Finally all the pages were complete. She bound them together and created a fabric covered cover. She even made a teddy bear to accompany the book. Her hubby loved it. Her family loved it. Her mother had the audacity to say, “You should get this published.”

She almost laughed out loud. Her? A published author? That was about as likely as getting oil and water to mix on their own. Maybe her mother needed helped. Don’t worry her mother is perfectly sane, but she got the grownup little girl thinking. Eventually, the grownup girl enrolled in a correspondence course.

She started writing children’s stories for magazines. But like with her teachers, her stories weren’t chosen to be published.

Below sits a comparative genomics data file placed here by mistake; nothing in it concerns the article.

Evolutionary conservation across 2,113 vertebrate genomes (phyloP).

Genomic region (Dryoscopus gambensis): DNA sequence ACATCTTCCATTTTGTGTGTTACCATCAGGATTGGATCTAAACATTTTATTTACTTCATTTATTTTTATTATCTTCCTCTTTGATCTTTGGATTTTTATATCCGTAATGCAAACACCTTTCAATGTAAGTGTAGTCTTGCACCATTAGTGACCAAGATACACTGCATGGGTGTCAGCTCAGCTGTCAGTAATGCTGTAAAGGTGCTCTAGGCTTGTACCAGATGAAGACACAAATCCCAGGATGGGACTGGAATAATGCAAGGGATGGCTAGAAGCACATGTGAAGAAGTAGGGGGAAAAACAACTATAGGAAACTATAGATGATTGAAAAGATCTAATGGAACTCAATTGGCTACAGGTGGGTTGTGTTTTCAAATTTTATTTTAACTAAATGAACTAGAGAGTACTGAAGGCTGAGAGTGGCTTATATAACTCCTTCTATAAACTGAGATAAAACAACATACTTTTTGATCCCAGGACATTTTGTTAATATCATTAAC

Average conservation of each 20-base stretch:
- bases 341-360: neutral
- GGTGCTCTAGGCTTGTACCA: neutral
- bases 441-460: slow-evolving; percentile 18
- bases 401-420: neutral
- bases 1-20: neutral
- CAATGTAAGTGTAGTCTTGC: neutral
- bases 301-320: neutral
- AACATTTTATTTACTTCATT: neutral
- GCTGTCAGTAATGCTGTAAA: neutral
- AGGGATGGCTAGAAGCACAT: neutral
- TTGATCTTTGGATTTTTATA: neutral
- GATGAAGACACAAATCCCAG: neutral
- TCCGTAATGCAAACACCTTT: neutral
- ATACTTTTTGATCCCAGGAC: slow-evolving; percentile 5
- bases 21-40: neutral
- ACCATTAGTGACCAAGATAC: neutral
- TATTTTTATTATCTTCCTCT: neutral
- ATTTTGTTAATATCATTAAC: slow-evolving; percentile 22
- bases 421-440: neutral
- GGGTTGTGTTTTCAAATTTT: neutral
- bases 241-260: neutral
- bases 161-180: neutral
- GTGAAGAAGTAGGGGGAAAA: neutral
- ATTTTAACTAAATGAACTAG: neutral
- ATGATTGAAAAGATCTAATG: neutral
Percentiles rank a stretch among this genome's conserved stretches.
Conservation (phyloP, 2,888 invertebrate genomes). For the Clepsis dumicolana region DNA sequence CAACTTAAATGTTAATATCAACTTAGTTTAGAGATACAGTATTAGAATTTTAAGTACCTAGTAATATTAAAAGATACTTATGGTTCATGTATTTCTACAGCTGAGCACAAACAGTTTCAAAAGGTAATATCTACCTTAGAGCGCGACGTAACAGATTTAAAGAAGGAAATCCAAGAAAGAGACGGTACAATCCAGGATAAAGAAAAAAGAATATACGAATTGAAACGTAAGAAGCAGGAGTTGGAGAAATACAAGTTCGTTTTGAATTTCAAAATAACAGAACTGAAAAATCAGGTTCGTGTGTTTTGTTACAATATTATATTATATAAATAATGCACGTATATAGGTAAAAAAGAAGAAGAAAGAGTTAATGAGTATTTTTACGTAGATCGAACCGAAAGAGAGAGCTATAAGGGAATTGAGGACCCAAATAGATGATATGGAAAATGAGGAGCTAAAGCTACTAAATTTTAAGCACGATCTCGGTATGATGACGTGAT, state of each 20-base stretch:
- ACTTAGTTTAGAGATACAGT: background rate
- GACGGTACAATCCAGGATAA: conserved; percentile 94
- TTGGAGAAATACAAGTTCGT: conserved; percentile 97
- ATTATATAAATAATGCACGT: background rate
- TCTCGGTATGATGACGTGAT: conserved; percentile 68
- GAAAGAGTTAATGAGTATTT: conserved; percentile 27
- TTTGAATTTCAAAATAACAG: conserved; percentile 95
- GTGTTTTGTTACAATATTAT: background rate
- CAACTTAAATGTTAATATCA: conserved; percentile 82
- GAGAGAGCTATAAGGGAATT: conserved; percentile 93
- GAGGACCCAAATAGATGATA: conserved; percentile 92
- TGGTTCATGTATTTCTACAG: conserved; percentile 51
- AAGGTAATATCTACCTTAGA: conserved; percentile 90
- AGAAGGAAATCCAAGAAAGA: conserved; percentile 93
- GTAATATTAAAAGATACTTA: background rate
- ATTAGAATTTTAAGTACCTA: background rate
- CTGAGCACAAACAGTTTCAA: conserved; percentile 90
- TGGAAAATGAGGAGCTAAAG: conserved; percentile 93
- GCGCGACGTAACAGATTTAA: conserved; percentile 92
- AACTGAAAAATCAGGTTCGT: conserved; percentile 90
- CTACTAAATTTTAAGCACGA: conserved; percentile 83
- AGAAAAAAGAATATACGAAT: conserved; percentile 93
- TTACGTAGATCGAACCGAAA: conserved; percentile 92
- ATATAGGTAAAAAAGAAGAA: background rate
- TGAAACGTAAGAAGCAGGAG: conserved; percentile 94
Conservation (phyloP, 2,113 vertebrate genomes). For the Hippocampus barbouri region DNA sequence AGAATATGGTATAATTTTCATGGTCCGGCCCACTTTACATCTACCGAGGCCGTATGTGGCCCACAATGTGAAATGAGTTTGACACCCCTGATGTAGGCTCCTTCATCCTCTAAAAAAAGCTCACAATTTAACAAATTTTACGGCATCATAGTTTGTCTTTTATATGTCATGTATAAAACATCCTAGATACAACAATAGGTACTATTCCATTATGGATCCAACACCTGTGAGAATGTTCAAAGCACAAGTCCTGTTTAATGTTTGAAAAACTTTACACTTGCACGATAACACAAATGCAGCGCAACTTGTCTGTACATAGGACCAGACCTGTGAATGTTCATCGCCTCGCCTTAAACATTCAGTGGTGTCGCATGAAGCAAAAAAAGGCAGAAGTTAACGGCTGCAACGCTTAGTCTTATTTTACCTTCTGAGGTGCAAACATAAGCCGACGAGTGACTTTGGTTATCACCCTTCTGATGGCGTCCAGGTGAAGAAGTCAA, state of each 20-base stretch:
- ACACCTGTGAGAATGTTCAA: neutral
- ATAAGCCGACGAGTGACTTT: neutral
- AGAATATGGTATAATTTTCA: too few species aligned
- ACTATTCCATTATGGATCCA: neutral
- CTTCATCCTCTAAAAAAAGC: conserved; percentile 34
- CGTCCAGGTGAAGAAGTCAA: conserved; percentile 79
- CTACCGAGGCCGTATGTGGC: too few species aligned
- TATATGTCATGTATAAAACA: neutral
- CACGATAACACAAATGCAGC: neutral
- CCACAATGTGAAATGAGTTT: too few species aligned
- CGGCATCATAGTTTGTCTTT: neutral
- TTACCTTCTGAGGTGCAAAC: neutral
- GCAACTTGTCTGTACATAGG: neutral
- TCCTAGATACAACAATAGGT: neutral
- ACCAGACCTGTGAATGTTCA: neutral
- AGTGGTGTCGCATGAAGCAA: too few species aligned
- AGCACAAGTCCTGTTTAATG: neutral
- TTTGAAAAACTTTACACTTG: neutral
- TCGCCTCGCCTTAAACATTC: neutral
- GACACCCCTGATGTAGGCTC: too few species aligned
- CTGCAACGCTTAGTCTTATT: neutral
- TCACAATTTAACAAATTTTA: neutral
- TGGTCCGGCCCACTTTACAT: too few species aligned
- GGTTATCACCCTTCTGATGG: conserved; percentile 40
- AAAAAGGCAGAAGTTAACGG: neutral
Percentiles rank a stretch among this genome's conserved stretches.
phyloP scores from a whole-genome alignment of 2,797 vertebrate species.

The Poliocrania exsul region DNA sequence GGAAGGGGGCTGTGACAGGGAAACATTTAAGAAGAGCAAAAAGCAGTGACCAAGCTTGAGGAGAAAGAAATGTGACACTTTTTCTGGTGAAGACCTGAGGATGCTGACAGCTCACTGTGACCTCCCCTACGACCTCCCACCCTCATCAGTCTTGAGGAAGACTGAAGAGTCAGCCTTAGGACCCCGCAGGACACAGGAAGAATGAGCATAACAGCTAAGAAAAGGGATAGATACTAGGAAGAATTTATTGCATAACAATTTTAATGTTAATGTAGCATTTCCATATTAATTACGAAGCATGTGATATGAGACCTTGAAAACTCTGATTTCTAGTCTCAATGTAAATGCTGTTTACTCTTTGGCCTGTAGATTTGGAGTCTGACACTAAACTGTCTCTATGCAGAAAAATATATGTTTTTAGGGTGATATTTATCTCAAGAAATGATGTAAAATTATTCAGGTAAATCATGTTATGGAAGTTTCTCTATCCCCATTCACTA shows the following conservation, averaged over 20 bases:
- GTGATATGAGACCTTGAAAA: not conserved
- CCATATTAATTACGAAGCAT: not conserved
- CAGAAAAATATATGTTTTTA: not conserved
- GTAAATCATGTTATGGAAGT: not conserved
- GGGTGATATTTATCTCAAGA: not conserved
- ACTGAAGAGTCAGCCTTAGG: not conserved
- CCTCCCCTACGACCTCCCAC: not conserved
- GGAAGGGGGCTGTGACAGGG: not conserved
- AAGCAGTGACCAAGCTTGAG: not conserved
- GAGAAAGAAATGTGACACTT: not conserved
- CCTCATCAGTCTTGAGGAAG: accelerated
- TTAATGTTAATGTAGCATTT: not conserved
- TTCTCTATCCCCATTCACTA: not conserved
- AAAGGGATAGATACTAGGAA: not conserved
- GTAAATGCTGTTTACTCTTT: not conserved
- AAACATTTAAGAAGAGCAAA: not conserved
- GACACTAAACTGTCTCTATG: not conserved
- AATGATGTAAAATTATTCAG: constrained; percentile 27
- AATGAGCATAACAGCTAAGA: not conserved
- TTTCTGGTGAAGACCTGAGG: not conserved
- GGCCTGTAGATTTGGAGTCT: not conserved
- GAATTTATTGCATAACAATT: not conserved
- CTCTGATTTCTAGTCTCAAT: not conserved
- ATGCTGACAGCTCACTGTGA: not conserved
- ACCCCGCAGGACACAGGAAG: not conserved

This is too long for one blog post, sooooo . . .


Wednesday, April 15, 2009

Humming Birds, Camera Lenses, & Clutter

Today I feel like a humming bird. You know how those little birds look like they are hovering in the air and dart to and fro but never really land anywhere. That’s how I have felt lately. I have so many things I need to do but can’t seem to land on any one project. I want to do them all and none of them all at the same time.

I dart over there and look at that then hover over here and gaze at this, but I don’t know if I’m accomplishing very much. I can see it all, but I have a hard time focusing on any one single thing. I think I’ve always been this way. There are too many things I like.